Here are a few examples of clarifying questions:

  • What do you mean by 'best possible time'?

  • So, I can find out from Alex and get back to you?

  • Can you confirm Monday is your preference?

10. Evaluation questions

These kinds of questions require in-depth answers and the respondent to use their knowledge to make value judgments or anticipate future events or outcomes. Evaluation questions typically involve triangulation, which requires the respondent to offer multiple opinions about the same topic. This collection of opinions can provide more comprehensive information than a single opinion. These questions can be a reliable method of data collection and effective for analysis and the evaluation of various workplace scenarios.

Here are some examples of evaluation questions:

  • Using what you know about international trade agreements, which company that we've studied brokered the best deal and why?

  • After reviewing the company guidelines, which video showed the most appropriate way to manage the situation?

  • Based on your understanding of this marketing plan, what do you think are the key objectives and do you agree with them?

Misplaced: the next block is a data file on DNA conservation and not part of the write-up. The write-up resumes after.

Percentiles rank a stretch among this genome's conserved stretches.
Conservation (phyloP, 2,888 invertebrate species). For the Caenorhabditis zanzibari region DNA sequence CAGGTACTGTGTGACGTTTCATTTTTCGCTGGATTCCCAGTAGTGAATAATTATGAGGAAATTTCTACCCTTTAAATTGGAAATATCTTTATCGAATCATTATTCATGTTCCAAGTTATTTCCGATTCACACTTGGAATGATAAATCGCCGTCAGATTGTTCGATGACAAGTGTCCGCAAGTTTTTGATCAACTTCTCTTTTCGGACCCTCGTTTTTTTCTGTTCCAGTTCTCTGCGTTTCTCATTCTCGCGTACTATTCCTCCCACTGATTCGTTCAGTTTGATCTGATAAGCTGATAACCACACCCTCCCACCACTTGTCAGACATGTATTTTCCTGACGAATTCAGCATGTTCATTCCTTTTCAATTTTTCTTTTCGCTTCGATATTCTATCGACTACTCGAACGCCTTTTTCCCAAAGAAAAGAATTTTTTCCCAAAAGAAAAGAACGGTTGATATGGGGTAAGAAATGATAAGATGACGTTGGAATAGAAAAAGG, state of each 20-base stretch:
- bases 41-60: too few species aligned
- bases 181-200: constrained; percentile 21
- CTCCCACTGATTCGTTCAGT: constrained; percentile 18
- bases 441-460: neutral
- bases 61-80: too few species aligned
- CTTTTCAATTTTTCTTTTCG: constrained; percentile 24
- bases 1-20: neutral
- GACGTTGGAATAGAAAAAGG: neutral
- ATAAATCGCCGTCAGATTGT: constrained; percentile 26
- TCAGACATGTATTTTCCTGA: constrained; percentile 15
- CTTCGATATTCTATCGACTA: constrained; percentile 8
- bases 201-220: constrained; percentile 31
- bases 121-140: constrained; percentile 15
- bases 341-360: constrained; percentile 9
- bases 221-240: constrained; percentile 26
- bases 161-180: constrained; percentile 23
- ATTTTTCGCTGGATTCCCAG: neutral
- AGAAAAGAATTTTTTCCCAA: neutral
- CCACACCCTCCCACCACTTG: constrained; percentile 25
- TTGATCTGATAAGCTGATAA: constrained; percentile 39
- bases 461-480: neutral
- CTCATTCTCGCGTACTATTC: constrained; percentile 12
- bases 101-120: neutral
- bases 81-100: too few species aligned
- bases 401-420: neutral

11. Problem-solving questions

Problem-solving questions present the respondent with a scenario or problem and require them to propose a solution. These kinds of questions are typically open-ended, giving the respondent the freedom to express their ideas. While these questions are common in job interviews, they can also be useful in other workplace settings. For example, problem-solving questions can be an effective tool for gauging employees' level of understanding of company policies and procedures after a training session.

Below, you can find a few examples of these questions:

  • What techniques do you think you might use to resolve a conflict between yourself and a colleague?

  • How might you respond to an angry customer on the phone?

  • What process might you follow after receiving negative feedback from a client?

Related: 10 Problem-Solving Interview Questions (With Example Answers)

12. Recall and process questions